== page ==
BORN: Thamesville, Ontario • 28 August 1913
DIED: Orangeville, Ontario • 2 December 1995
At the height of his influence, he was a striking, unforgettable figure: six feet tall, with ample hair and beard white as snow. He was an old man, but his manners and apparel were even older. He had a piercing gaze and an imposing demeanour.
To all appearances he was a bourgeois Victorian who had landed, improbably, in late twentieth- century Canada. Yet no one suggested he did not belong; he never actually seemed out of place. Somehow, only Robertson Davies, Canadian novelist, could have pulled it all off.
That he managed to bring it off speaks volumes about his revered place in the Canadian imagination. Davies, like so many influential Canadians, enjoyed a privileged upbringing. He was sent to the best schools, then completed his formal education at Oxford—a place that suited his upper-class pretensions perfectly.
His chosen vocation was the theatre, and at university and afterwards he enjoyed some success as an actor in Britain. But being on the stage, or writing for it, was a nearly hopeless career at the beginning of the Second World War, so Davies returned to Canada in 1940 to work in his father’s expanding newspaper business.
He wrote constantly: editorials, reviews, and plays. In the mid-1950s he attempted novels, but was known chiefly for his major contribution, as both a writer and a promoter, to the burgeoning Canadian theatre scene.By 1963 he was respected enough to be appointed the first master of Massey College in Toronto.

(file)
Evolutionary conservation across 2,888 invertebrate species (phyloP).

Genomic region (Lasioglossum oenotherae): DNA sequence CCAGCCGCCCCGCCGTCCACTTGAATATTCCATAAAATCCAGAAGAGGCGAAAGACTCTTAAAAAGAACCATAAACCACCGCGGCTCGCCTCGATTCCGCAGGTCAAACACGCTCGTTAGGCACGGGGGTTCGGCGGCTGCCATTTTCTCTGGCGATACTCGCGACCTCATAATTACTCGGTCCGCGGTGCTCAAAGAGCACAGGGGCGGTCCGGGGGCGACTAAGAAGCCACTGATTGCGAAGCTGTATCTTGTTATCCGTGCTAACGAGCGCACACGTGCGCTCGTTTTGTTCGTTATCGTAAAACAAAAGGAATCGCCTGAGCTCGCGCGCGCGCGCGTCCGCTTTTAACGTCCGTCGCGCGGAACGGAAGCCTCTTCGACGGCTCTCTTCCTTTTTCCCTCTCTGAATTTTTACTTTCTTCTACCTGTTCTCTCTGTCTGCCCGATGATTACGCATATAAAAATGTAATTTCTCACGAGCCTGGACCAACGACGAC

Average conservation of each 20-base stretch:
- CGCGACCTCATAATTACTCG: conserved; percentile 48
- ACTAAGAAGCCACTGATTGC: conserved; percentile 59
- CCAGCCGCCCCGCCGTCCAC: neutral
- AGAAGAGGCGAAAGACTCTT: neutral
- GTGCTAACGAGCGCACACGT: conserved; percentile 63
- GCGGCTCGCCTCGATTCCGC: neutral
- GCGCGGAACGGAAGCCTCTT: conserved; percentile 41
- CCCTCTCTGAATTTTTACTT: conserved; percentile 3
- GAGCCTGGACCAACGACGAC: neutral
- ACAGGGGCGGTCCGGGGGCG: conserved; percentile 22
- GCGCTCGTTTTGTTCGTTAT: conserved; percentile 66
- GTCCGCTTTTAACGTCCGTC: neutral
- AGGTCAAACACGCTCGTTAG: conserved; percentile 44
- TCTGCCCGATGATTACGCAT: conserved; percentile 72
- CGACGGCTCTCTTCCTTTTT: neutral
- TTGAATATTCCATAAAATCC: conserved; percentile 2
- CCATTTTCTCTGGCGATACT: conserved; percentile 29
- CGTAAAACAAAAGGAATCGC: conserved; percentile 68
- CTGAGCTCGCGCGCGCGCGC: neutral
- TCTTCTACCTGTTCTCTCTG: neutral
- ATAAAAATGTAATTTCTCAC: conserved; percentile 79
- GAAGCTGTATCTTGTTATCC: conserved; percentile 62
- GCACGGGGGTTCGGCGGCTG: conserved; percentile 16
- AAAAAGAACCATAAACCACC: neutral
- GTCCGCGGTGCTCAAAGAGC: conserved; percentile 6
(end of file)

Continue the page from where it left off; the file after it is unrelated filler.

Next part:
Academic life was well suited to Davies: his formal bearing and ancient costume, a mask that cloaked a shy personality, was posi¬ tively professorial, and his thoughtful lectures were popular. The nearly two decades he spent in academe were also the peak years of his creative output; so much so that by the early 1980s he was rightly regarded as the founding father of modern Canadian literature.
In a series of remarkable novels, beginning with Fifth Business in 1970, the first of the Deptford trilogy, Davies changed the way many Canadians thought about them¬ selves. He vividly demonstrated that Canada was more than a two-dimensional country—that myth, fantasy, and legend veritably oozed from the dark corners of the national pysche.
Davies borrowed unapologetically from the analytic psychology of Carl Jung, and explored religion, magic, and the grotesque in Canada’s past. His fully realized epic stories recounted all sorts of bizarre behaviour and, astonishingly, found much of it in the sleepy small Ontario towns of his youth.
The success of Davies’ novels in the 1970s, along with those of Margaret Atwood, was the first solid evidence that something called Canadian literature, distinct from British literature and American literature, actually existed. This recognition created a new demand for teaching the subject, and Davies’ sustained production ensured that new CanLit classes would have worthwhile books to read.
CanLit also became the bulwark of an assertive new Canadian cultural nationalism in the 1970s and, to the surprise of many, Canada’s foremost cultural export. Davies’ novels, for example, are today being read in Japanese, Greek, Hebrew, and Estonian, among other languages.
For these readers, Davies’ Canada is almost certainly the only one they know.Davies’ international reputation was assured in 1986, when, within a few weeks, he was nominated for both the Booker Prize and the Nobel Prize for Literature.
This proper, antiquated personage had brought a new understanding of Canada to the world. Since his novels are regarded as among the most spectacular of the century, he doubtless will continue to do so. But that was only part of the story: Davies also brought a new understanding of Canada to Canadians.